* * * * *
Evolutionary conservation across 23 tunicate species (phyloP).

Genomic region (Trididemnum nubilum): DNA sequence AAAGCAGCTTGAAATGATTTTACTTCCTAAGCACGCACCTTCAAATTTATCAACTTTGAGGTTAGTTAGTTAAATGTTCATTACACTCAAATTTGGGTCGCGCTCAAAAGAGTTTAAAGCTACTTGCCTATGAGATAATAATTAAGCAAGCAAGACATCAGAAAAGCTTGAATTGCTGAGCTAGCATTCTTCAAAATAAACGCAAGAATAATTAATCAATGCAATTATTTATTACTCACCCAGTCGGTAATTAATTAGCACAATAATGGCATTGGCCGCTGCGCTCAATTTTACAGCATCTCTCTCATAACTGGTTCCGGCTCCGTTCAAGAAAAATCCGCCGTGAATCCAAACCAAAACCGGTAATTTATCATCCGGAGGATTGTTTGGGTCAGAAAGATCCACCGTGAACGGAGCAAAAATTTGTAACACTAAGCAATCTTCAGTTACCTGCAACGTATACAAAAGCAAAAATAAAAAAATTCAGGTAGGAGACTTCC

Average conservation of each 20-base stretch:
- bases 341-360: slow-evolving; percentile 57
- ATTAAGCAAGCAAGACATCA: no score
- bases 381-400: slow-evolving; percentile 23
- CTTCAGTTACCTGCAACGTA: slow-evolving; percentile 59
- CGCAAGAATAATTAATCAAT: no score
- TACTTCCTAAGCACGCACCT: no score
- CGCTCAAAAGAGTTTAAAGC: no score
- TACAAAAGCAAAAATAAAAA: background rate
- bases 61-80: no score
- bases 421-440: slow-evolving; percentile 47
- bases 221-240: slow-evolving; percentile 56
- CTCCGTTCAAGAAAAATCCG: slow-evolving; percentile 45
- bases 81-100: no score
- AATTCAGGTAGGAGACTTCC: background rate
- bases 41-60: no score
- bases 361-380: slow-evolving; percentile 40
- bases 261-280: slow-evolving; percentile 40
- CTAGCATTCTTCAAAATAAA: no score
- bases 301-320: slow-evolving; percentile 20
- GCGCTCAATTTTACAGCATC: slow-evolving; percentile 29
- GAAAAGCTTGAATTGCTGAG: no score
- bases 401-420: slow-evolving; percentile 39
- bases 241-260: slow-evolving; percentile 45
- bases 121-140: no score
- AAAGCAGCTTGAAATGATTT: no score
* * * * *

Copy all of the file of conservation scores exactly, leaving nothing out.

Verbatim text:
Evolutionary conservation across 23 tunicate species (phyloP).

Genomic region (Trididemnum nubilum): DNA sequence AAAGCAGCTTGAAATGATTTTACTTCCTAAGCACGCACCTTCAAATTTATCAACTTTGAGGTTAGTTAGTTAAATGTTCATTACACTCAAATTTGGGTCGCGCTCAAAAGAGTTTAAAGCTACTTGCCTATGAGATAATAATTAAGCAAGCAAGACATCAGAAAAGCTTGAATTGCTGAGCTAGCATTCTTCAAAATAAACGCAAGAATAATTAATCAATGCAATTATTTATTACTCACCCAGTCGGTAATTAATTAGCACAATAATGGCATTGGCCGCTGCGCTCAATTTTACAGCATCTCTCTCATAACTGGTTCCGGCTCCGTTCAAGAAAAATCCGCCGTGAATCCAAACCAAAACCGGTAATTTATCATCCGGAGGATTGTTTGGGTCAGAAAGATCCACCGTGAACGGAGCAAAAATTTGTAACACTAAGCAATCTTCAGTTACCTGCAACGTATACAAAAGCAAAAATAAAAAAATTCAGGTAGGAGACTTCC

Average conservation of each 20-base stretch:
- bases 341-360: slow-evolving; percentile 57
- ATTAAGCAAGCAAGACATCA: no score
- bases 381-400: slow-evolving; percentile 23
- CTTCAGTTACCTGCAACGTA: slow-evolving; percentile 59
- CGCAAGAATAATTAATCAAT: no score
- TACTTCCTAAGCACGCACCT: no score
- CGCTCAAAAGAGTTTAAAGC: no score
- TACAAAAGCAAAAATAAAAA: background rate
- bases 61-80: no score
- bases 421-440: slow-evolving; percentile 47
- bases 221-240: slow-evolving; percentile 56
- CTCCGTTCAAGAAAAATCCG: slow-evolving; percentile 45
- bases 81-100: no score
- AATTCAGGTAGGAGACTTCC: background rate
- bases 41-60: no score
- bases 361-380: slow-evolving; percentile 40
- bases 261-280: slow-evolving; percentile 40
- CTAGCATTCTTCAAAATAAA: no score
- bases 301-320: slow-evolving; percentile 20
- GCGCTCAATTTTACAGCATC: slow-evolving; percentile 29
- GAAAAGCTTGAATTGCTGAG: no score
- bases 401-420: slow-evolving; percentile 39
- bases 241-260: slow-evolving; percentile 45
- bases 121-140: no score
- AAAGCAGCTTGAAATGATTT: no score